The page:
Tuesday, October 4, 2011

Charlton Heston, Our "Moses"

Charlton Heston, 88 Today! RIP

He was no girlie-man, that Charlton Heston. The epic screen actor didn’t do small or sensitive or morally complex; he did big, commanding and utterly sure of himself. His signature roles were all Great Men, largely untroubled by indecision, doubt or mixed motives. In Cecil B. DeMille’s 1956 remake of The Ten Commandments, it wasn’t that litany of plagues that Moses called down upon Pharaoh’s Egypt that made him so riveting; it was Heston’s air of terrible certainty, his ruthless, implacable rectitude. His screen persona wasn’t dumb, but he didn’t much value intelligence or even need it. What he lacked in smarts he made up for with conviction and a peculiarly inflexible strength. He was insistently, incurably holier than thou, and he operated from the gut.
And what a gut. With his strapping body, a Mount Rushmore face and a basso profundo voice rivaling that of his one-time director and co-star Orson Welles (in one of Heston’s better if most unlikely roles, as a Mexican cop in 1958’s Touch of Evil), he was genetically engineered to play the hero in a cinematic age before heroes became anti-heroes. His acting style was a projection of his physique: lean, beefy and stiff. He was All Man, as they used to say so unself-consciously at mid-century, and to put him in a role that required much nuance or subtlety — not to mention any hint of a poetic, dare we say feminine side — was to flirt with unintended comedy.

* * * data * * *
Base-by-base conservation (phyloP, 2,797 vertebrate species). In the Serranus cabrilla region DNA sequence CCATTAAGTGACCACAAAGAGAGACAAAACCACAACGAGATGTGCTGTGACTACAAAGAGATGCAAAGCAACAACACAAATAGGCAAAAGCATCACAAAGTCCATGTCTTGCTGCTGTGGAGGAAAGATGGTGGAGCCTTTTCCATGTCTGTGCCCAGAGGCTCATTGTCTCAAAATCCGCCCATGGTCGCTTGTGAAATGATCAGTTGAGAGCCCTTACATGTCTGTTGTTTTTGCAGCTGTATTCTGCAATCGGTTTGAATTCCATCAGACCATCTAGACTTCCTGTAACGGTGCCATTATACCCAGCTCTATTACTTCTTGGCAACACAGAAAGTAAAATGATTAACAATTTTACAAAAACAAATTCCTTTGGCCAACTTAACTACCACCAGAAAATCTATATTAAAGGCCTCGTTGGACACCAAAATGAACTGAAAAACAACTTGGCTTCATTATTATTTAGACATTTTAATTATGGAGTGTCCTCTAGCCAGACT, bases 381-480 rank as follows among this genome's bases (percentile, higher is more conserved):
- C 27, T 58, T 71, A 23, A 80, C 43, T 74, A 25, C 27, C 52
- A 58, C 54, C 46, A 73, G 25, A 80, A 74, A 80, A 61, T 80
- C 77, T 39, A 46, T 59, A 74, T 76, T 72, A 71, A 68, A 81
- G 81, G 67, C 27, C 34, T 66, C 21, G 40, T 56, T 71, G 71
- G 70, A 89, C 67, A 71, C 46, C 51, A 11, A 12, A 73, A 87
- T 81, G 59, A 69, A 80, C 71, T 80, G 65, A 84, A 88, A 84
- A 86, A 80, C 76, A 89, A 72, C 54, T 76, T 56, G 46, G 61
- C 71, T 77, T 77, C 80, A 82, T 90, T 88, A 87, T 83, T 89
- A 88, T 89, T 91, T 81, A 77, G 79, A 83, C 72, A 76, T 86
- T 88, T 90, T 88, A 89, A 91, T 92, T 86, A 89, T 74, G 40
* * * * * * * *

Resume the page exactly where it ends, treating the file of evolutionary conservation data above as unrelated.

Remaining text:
Heston’s last notable performance — although there’s no evidence that he wasn’t fueled, as always, by conviction — was as the president of the National Rifle Association in 1998-2003. He had once been a liberal, marching for civil rights in the South, but, like his fellow actor and ex-Democrat Ronald Reagan, had become an archconservative. The NRA, as the Republican Party had done with Reagan, jumped at the chance to recruit a rangy screen patriarch to its cause. All of Heston’s signal qualities — his good looks, his booming voice, and above all his famous singleness of purpose, untainted by the slightest scintilla of doubt — made him a nuttily effective spokesman for the gun lobby. There was Heston in 2000, waving a rifle over his head and accusing Al Gore of plotting to take away his Second Amendment rights; it was the brandishing of the stone tablets containing the Ten Commandments all over again. “Hey,” an NRA vice president chortled, “Moses is on our side.”

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